of the flag. She said it was time for the flag to be taken down and put
in a museum, and that South Carolinians were welcome to display it on
their private property.



Only a simple majority vote is needed to
remove the flag, contrary to what many media outlets have reported. On
Tuesday, Charleston newspaper The Post & Courier asked lawmakers
what they think about the Confederate flag. Many said they would vote to
remove it and some wouldn’t answer or were undecided, but eight House
representatives said they were sure they would vote no. Here’s …

Teacher: Trash Can Meant To Calm Boy With Autism - Disability Scoop

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Teacher: Trash Can Meant To Calm Boy With Autism - Disability Scoop



A special education teacher in Georgia accused of putting a
second-grader with autism in a trash can, comparing his behavior to
Oscar the Grouch on “Sesame Street,” says she was trying to calm the
child, not hurt him.


Mary
Katherine Pursley demonstrates how she says she held a student over a
trash can. The veteran Cobb County special education teacher is accused
of putting a second-grader with autism in a trash can and calling him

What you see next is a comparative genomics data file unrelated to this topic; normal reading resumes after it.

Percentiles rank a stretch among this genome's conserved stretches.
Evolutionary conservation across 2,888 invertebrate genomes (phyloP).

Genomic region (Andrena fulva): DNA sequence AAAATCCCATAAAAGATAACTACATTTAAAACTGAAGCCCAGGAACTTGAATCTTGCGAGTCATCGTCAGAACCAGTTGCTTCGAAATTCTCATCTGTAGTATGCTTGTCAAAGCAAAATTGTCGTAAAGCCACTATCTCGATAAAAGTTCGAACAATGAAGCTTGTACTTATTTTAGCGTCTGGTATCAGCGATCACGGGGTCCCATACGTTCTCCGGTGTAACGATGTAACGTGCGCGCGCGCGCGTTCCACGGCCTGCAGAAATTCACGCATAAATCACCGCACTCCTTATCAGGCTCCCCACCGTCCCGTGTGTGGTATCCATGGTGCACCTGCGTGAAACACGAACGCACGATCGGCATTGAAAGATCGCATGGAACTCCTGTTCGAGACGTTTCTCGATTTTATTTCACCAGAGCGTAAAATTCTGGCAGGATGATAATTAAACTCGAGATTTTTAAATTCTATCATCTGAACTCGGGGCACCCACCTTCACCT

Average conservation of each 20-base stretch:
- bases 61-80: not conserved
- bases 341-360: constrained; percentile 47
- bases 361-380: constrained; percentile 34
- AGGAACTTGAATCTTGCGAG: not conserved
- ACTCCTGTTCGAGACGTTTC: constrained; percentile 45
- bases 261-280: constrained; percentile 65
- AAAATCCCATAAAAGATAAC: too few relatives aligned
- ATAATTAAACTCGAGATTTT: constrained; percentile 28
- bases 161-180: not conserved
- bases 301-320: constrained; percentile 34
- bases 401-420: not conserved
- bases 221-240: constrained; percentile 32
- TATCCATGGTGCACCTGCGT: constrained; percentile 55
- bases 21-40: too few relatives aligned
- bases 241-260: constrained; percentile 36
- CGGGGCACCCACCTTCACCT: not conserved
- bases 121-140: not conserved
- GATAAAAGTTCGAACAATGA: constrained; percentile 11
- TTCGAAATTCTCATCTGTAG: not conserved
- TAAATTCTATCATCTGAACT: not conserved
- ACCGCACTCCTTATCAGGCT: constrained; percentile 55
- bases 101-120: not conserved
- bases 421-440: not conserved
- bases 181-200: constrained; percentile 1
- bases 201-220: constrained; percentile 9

Oscar the Grouch. She went before a tribunal at the school system
headquarters Monday. (Bob Andres/Atlanta Journal-Constitution/TNS) Mary Katherine Pursley, a teacher at Mt. Bethel Elementary, in
Marietta, Ga., said at a tribunal hearing Monday at the Cobb County
School District office that the child was screaming and upset at an
after-school program and she was attempting to get him to stop by
holding him over a trash can to “shake out the grouchy.”


“My intention was not to put hi…

Greene Valley poised to pay $350,000 to settle suit in alleged battery of autistic boy

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Greene Valley poised to pay $350,000 to settle suit in alleged battery of autistic boy



A settlement of $350,000 has been proposed in a federal lawsuit
alleging that an autistic boy who cannot speak was repeatedly assaulted
by a teacher at the Greene Valley State School for the Severely
Disabled.



The lawsuit, filed by the boy's father, alleges teacher
Janet Carrie Williams hit and slapped the boy and called him names. It
alleges the boy's rights were repeatedly violated and he suffered
"bodily harm and emotional distress." The defendants stated, in the
settlement agreement, that they deny those allegations.



The
four-page tentative agreement was filed this week but must still be
signed and accepted by a judge. If approved, it would resolve the civil
lawsuit against the school, the teacher, Greene Valley director Peggy
Robinson, the Missouri Department of Elementary and Secondary Education
and the Missouri Board of Education. Criminal charges are still pendi…